Wednesday, April 17, 2024

EDITORIAL: Straightforward about 'Dilbert'

Managing Editor | February 28, 2023 12:53 PM

You may notice that the comic strip “Dilbert” is missing from the paper. After recent events associated with the comic strip’s artist and writer, Scott Adams, and commentary on his YouTube channel, the Herald is choosing not to do business with him any longer.

Last week, Adams took to his video channel and went on a rant, inspired by poll results from Rasmussen Reports.

In that poll, 53% of Black respondents in the U.S. reported that they agreed with the statement, “It’s OK to be white.” The results also indicated that 26% of Black respondents disagreed with the statement while 21% were unsure.

For context, the phrase, “It’s OK to be white,” has a history that suggests it shouldn’t be taken at face value. It’s OK to be whatever race one is born into. However, the phrase has been used by white nationalist groups for years now to bait people into arguments and conversations online and even to recruit followers into those same groups.

On a local front, flyers with the slogan, “It’s OK to be white,” were distributed in Moses Lake neighborhoods recently. On one side, the home-printed flyers simply had the catchphrase. On the other side, the flyers directed recipients to visit a website promoting white nationalism. That website is filled with references to long-disproven racist beliefs based on debunked topics like craniometry, intelligence quotients being racial qualities and other unfounded theories. Several condemnations of interracial marriage and diatribes about those of the Jewish faith were also included on the website. All laced with racial epithets and framed by swastikas.

All-in-all, just not a pleasant web address to visit.

In addition to that local concern, Adams’ comments continued to lean further and further into a racist rant. He called all Black Americans a collective hate group and advised white people to avoid Blacks entirely.

“The best advice I would give to white people is to get the hell away from Black people. Just get the f—k away. Wherever you have to go, just get away,” Adams said.

He adds that fixing the racial divide isn’t possible and that whites should avoid Blacks entirely.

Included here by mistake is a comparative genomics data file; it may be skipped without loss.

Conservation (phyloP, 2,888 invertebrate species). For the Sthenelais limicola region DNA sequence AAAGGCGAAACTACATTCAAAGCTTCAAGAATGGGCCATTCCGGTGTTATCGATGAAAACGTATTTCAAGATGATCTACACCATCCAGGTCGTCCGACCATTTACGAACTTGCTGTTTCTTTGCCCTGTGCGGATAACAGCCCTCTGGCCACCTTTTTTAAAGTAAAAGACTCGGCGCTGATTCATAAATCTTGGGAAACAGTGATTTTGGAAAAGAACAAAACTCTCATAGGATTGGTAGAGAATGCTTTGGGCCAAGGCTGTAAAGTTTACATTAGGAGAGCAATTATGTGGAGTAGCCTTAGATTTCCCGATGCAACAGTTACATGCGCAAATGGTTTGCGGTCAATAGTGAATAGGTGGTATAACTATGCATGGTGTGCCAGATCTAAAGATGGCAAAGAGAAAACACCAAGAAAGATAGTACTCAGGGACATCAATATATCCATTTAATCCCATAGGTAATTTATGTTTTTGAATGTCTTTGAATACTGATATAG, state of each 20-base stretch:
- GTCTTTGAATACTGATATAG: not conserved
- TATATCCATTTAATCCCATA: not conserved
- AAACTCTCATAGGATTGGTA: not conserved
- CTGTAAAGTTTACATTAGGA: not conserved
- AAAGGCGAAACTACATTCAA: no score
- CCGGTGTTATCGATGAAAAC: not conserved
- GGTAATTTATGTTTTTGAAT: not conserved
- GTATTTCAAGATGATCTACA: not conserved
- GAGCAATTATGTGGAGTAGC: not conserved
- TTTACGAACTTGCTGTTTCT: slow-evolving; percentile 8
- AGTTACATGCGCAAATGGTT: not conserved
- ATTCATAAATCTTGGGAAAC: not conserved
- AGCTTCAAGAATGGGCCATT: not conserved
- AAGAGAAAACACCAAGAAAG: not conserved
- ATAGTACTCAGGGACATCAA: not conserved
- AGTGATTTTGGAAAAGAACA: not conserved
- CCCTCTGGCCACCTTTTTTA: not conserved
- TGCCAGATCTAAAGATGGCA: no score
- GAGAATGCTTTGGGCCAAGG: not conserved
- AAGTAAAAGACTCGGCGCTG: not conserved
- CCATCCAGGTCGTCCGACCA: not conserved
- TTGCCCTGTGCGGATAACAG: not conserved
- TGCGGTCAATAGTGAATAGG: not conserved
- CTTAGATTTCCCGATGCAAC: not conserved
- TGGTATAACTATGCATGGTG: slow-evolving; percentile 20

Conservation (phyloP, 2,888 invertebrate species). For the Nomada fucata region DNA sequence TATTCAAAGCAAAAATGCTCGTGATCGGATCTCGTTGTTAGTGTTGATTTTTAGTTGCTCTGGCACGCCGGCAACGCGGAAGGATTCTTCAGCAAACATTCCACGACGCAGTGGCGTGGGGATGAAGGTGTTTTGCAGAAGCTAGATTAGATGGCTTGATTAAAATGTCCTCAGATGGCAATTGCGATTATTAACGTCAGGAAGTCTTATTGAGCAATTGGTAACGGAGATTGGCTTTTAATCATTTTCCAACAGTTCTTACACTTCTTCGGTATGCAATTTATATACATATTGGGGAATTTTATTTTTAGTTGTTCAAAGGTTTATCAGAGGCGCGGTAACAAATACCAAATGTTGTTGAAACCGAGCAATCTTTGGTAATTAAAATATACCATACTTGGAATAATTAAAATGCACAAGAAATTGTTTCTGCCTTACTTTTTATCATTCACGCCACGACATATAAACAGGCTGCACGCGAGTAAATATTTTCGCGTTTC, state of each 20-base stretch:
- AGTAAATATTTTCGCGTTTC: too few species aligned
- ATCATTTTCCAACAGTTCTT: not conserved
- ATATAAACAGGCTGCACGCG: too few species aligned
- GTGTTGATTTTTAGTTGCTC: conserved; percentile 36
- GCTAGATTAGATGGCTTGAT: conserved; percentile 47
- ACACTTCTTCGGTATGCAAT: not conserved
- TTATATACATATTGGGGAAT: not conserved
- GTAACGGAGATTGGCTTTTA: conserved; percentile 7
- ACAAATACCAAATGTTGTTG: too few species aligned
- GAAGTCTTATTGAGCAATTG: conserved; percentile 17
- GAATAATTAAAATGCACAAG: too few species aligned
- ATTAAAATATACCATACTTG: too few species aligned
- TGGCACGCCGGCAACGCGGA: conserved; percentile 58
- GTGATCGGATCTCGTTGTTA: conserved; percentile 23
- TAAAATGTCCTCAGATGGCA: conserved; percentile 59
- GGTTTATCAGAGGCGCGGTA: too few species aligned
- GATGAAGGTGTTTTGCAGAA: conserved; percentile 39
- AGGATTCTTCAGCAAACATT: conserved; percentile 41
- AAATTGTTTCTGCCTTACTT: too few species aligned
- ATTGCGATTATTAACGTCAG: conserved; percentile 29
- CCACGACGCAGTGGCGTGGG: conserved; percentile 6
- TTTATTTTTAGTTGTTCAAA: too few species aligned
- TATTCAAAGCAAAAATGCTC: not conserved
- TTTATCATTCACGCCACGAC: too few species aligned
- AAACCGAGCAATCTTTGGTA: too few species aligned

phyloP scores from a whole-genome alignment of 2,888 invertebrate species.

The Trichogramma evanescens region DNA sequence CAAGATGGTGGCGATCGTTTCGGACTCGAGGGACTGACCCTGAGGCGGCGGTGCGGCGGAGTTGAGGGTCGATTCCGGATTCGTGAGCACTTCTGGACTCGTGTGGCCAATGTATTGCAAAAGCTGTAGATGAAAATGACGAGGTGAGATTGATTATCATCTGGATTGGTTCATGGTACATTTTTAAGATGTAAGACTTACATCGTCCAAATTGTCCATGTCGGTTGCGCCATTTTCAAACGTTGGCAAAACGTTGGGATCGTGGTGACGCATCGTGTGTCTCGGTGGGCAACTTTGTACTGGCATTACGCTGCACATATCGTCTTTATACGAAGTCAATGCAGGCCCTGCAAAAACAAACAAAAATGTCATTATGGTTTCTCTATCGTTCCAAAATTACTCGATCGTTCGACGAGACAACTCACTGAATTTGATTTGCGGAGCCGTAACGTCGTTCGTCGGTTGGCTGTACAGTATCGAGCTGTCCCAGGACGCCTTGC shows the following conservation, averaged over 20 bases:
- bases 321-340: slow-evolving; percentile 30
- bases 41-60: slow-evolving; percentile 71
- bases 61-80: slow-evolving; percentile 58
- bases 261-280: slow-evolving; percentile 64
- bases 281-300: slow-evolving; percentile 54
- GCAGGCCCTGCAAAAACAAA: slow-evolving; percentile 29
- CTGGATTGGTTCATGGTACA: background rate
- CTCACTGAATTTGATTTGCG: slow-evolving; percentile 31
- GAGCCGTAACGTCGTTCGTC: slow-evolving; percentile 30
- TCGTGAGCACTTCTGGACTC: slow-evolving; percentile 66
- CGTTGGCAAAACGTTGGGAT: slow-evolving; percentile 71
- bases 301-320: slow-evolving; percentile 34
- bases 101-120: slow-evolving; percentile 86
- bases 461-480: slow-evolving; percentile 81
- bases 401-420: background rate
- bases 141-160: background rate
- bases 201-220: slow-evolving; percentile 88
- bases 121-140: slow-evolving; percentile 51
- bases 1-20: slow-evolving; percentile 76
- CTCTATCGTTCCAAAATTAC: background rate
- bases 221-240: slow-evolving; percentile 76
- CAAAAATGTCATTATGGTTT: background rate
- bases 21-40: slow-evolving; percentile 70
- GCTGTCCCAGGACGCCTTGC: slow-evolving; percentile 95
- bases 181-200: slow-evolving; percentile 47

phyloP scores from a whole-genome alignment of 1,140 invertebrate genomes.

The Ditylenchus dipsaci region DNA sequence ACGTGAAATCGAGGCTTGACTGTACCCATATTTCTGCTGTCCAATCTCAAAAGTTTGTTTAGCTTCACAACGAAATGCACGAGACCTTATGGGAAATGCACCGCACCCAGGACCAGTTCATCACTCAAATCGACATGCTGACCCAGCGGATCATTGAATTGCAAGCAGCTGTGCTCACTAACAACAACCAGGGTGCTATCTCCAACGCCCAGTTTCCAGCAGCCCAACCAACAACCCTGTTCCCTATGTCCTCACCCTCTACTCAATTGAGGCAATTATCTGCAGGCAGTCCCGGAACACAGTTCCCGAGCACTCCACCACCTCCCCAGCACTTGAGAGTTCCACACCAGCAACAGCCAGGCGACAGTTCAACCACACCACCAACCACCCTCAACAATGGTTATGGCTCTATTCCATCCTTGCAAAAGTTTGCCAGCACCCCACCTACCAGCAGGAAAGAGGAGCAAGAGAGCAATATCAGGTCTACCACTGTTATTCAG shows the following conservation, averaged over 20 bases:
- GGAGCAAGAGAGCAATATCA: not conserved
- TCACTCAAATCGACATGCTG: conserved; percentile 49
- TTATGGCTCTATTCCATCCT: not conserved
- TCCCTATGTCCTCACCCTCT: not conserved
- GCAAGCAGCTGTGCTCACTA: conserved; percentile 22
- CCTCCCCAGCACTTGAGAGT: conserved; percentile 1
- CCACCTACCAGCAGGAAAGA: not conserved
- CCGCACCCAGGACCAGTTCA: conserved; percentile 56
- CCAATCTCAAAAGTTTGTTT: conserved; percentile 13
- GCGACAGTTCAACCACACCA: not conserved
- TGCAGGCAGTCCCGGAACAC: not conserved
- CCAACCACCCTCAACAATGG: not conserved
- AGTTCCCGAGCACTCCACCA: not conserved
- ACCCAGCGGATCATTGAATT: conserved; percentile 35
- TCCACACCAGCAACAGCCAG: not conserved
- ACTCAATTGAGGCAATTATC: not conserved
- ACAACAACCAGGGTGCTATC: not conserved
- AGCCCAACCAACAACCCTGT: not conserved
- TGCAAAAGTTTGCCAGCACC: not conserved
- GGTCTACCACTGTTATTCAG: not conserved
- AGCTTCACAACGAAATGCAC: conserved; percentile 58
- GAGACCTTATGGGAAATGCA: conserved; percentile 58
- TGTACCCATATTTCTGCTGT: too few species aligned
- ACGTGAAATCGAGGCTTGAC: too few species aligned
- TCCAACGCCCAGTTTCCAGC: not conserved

That mindset is exactly the opposite of what the Herald holds true. The communities we serve aren’t wonderful because we all stay in our race groups, but because we all work together regardless of skin tone to support one another. Our neighborhoods are filled with folks of every race, creed, religion and way of life. The Hispanic potato farmer works alongside the Black mechanic and both buy their food from the caucasian clerk at the local grocery store. The white wrestler cheers his Indigenous and Asian teammates on to victory and we all pitch in whenever a neighbor is hurting somehow.

This move away from Adams’s work isn’t simply cancel culture at work. As a news outlet, we understand that freedom of speech is also a responsibility. Adams chose to use his platform in an irresponsible and hateful way which we simply cannot condone.

There is a reason we print a correction whenever we make an error in a story – because it’s our responsibility to do so and ensure our readers have correct information to base decisions on.

In contrast, when confronted about his comments on multiple televised interviews, Adams doubled down, saying his comments were being misconstrued. Not once has he apologized or recanted in any way that makes the situation better. He’s simply dug his proverbial hole deeper.

Frankly, that’s nonsense.

Calling all Black people a “hate group” is straightforward. Telling whites to “get the f–k away” from Black people is straightforward.

Our response is thereby straightforward as well. We will no longer be publishing “Dilbert” or any other items associated with Adams. Should you have a suggestion on a comic you’d like to see replace that strip, drop me a line at

I understand that some of our readers may disagree with our decision. Your concerns may be emailed to me at the above address as well, and I will respond to them promptly.

As we move forward, let’s remember that racism has no place in our communities and our nation. We’ve made progress in equity and eliminating racism, but we are sadly not finished with the work that needs to be done – as this situation demonstrates. Take care of one another out there.